Thanks to www.cooperativeresearch.org
February 19, 1998
The Committee for Peace and Security publishes an open letter to President Bill Clinton outlining a 9-point “comprehensive political and military strategy for bringing down Saddam and his regime.” The letter is signed by a litany of former US government officials known for their neoconservative viewpoints. Several of the signatories are also involved with the Project for the New American Century and had endorsed a similar letter published by that organization the previous month. [Abrams et al., 2/19/1998; CNN, 2/20/1998]
September 11, 1998: PNAC Calls on Clinton To Take ‘Decisive Action’ Against Milosevic
The Project for a New American Century publishes an open letter to President Clinton urging him put an end to diplomatic efforts attempting to resolve the situation in the Balkans. Instead, they argue, he should take “decisive action” against the Serbs. The US must “distance itself from Milosevic and actively support in every way possible his replacement by a democratic government committed to ending ethnic violence,” the group writes. [Century, 9/11/1998]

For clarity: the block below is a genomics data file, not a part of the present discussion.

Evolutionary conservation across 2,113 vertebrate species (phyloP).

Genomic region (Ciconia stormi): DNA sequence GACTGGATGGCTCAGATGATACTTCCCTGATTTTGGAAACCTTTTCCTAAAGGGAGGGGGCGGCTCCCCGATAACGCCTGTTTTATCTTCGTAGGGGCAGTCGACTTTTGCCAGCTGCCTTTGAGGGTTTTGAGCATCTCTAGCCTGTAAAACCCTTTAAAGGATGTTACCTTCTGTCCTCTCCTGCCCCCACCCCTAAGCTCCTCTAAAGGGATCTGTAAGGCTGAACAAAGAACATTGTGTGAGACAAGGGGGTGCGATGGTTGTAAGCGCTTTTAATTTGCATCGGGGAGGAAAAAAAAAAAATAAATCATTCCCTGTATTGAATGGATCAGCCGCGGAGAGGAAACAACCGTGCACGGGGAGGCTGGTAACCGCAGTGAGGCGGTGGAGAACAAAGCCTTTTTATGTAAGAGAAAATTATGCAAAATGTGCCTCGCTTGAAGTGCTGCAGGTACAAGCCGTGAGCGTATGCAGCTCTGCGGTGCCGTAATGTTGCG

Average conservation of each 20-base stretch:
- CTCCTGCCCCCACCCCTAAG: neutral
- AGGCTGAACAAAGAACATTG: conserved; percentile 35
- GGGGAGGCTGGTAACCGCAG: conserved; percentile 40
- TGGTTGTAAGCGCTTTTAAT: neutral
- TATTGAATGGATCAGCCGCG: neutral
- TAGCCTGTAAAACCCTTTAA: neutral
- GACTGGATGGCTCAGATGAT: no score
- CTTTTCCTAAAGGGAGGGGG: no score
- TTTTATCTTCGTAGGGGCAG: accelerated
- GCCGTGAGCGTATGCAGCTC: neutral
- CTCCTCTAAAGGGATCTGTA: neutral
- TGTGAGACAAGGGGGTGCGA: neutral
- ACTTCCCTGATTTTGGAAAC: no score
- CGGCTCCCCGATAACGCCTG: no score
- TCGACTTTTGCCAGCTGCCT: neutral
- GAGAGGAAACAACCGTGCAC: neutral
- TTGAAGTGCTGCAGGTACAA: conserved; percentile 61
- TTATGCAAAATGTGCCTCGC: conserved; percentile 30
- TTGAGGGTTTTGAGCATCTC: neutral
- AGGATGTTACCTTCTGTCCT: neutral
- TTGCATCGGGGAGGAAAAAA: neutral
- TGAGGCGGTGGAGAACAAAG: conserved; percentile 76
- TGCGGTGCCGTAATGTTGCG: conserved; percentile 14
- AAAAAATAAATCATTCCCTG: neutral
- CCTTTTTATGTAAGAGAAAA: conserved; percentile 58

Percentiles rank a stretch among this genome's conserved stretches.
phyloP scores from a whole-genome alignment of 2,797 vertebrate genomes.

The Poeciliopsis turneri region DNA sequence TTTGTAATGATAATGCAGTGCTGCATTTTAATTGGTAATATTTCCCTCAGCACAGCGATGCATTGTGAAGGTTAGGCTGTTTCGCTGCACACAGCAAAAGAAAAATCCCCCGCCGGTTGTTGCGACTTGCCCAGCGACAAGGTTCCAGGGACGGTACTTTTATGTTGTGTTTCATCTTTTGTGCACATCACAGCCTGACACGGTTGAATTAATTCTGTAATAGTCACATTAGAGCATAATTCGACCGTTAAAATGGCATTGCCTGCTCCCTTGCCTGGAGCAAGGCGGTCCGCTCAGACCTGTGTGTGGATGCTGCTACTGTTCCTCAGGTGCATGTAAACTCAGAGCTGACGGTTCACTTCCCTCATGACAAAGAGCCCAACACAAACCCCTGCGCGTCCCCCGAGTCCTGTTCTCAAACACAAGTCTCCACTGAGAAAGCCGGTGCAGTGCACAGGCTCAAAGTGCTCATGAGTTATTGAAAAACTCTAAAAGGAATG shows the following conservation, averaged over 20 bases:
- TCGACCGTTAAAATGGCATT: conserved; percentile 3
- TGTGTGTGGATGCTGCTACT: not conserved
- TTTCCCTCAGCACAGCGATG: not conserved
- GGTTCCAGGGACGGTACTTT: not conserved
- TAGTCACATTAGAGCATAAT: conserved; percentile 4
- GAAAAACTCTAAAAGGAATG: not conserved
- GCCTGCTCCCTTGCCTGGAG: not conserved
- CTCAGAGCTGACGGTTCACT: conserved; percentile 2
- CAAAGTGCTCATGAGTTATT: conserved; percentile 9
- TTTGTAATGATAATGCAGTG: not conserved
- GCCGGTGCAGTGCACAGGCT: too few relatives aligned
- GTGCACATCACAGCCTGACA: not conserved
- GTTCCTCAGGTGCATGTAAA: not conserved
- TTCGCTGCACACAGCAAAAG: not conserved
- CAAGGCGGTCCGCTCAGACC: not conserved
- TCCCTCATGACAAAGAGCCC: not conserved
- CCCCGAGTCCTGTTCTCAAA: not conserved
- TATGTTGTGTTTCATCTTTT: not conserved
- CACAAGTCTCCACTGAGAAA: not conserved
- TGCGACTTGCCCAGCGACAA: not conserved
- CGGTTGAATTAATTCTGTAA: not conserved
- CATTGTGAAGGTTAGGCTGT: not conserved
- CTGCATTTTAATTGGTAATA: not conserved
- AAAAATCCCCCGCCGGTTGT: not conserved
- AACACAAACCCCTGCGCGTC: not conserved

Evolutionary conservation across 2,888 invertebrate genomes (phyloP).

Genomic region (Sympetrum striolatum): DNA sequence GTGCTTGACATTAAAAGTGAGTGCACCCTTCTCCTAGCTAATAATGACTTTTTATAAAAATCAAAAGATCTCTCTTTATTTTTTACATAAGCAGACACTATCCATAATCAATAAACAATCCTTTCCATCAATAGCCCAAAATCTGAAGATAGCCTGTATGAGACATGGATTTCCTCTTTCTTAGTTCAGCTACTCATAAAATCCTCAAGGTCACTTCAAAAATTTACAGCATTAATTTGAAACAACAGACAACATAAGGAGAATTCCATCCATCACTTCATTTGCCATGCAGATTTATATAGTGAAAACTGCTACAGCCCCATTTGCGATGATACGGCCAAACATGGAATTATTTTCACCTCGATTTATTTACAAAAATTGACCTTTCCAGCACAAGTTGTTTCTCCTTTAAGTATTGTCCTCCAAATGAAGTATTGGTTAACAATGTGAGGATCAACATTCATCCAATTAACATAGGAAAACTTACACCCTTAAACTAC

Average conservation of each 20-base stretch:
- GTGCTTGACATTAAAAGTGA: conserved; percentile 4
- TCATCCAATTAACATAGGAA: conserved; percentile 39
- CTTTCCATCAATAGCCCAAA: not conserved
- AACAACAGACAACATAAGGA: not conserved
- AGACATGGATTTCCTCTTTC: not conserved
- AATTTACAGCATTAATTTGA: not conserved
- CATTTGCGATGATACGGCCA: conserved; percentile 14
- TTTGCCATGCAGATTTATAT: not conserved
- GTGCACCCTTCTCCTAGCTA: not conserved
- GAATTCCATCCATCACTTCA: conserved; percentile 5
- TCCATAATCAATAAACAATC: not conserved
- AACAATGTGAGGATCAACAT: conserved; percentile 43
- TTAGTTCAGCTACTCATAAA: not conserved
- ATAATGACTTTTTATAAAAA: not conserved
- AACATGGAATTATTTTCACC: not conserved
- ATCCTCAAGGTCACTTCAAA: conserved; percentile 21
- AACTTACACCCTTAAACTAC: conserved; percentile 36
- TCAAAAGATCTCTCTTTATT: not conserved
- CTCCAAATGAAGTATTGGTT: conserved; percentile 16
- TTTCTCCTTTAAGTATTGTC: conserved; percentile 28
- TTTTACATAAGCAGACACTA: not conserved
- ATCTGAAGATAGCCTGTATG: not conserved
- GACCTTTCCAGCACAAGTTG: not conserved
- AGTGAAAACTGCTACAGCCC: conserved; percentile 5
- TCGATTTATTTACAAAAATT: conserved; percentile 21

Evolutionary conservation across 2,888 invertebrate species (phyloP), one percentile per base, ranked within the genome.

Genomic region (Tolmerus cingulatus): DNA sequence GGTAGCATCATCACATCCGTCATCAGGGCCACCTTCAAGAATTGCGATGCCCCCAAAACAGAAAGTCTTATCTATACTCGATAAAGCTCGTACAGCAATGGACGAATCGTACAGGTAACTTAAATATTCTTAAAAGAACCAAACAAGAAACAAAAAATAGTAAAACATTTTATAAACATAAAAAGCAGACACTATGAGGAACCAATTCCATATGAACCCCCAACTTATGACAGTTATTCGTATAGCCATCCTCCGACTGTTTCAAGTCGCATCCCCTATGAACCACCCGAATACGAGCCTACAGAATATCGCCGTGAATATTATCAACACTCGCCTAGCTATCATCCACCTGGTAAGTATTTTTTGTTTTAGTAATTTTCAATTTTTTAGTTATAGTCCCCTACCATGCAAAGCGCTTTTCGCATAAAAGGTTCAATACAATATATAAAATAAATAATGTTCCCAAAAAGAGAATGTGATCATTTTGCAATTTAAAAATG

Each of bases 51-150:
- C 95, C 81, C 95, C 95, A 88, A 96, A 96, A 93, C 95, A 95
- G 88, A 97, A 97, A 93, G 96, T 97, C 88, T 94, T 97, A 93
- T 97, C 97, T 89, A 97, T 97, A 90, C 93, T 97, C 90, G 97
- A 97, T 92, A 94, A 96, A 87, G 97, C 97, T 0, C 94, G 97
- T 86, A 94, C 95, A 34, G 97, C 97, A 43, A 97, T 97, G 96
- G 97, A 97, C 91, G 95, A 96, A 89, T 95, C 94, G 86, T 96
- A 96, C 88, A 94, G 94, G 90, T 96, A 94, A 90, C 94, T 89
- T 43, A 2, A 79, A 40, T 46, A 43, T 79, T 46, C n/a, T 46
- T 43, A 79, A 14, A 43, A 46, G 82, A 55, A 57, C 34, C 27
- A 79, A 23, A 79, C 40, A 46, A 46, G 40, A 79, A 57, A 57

The neoconservative think tank Project for the New American Century writes a “blueprint” for the “creation of a ‘global Pax Americana’” (see also June 3, 1997). The document, titled, Rebuilding America’s Defenses: Strategies, Forces and Resources for a New Century, was written for the Bush team even before the 2000 Presidential election. It was written for future Vice President Cheney, future Defense Secretary Rumsfeld, future Deputy Defense Secretary Paul Wolfowitz, Florida Governor and President Bush’s brother Jeb Bush, and future Vice President Cheney’s Chief of Staff Lewis Libby. The report calls itself a “blueprint for maintaining global US preeminence, precluding the rise of a great power rival, and shaping the international security order in line with American principles and interests.” The plan shows that the Bush team intended to take military control of Persian Gulf oil whether or not Saddam Hussein was in power and should retain control of the region even if there is no threat. It says: “The United States has for decades sought to play a more permanent role in Gulf regional security. While the unresolved conflict with Iraq provides the immediate justification, the need for a substantial American force presence in the Gulf transcends the issue of the regime of Saddam Hussein.” The report calls for the control of space through a new “US Space Forces,” the political control of the internet, the subversion of any growth in political power of even close allies, and advocates “regime change” in China, North Korea, Libya, Syria, Iran and other countries. It also mentions that “advanced forms of biological warfare that can ‘target’ specific genotypes may transform biological warfare from the realm of terror to a politically useful tool.” (see also Spring 2001 and April 2001 (D)). [Project for the New American Century, 9/2000 pdf file; Sunday Herald (Glasgow), 9/7/2002] However, the report complains that these changes are likely to take a long time, “absent some catastrophic and catalyzing event—like a new Pearl Harbor.” [Los Angeles Times, 1/12/2003] In an NBC interview at about the same time, Vice Presidential candidate Cheney defends Bush Jr.‘s position of maintaining Clinton’s policy not to attack Iraq because the US should not act as though “we were an imperialist power, willy-nilly moving into capitals in that part of the world, taking down governments.” [Washington Post, 1/12/2002] This report and the Project for the New American Century generally are mostly ignored until a few weeks before the start of the Iraq war (see February-March 20, 2003).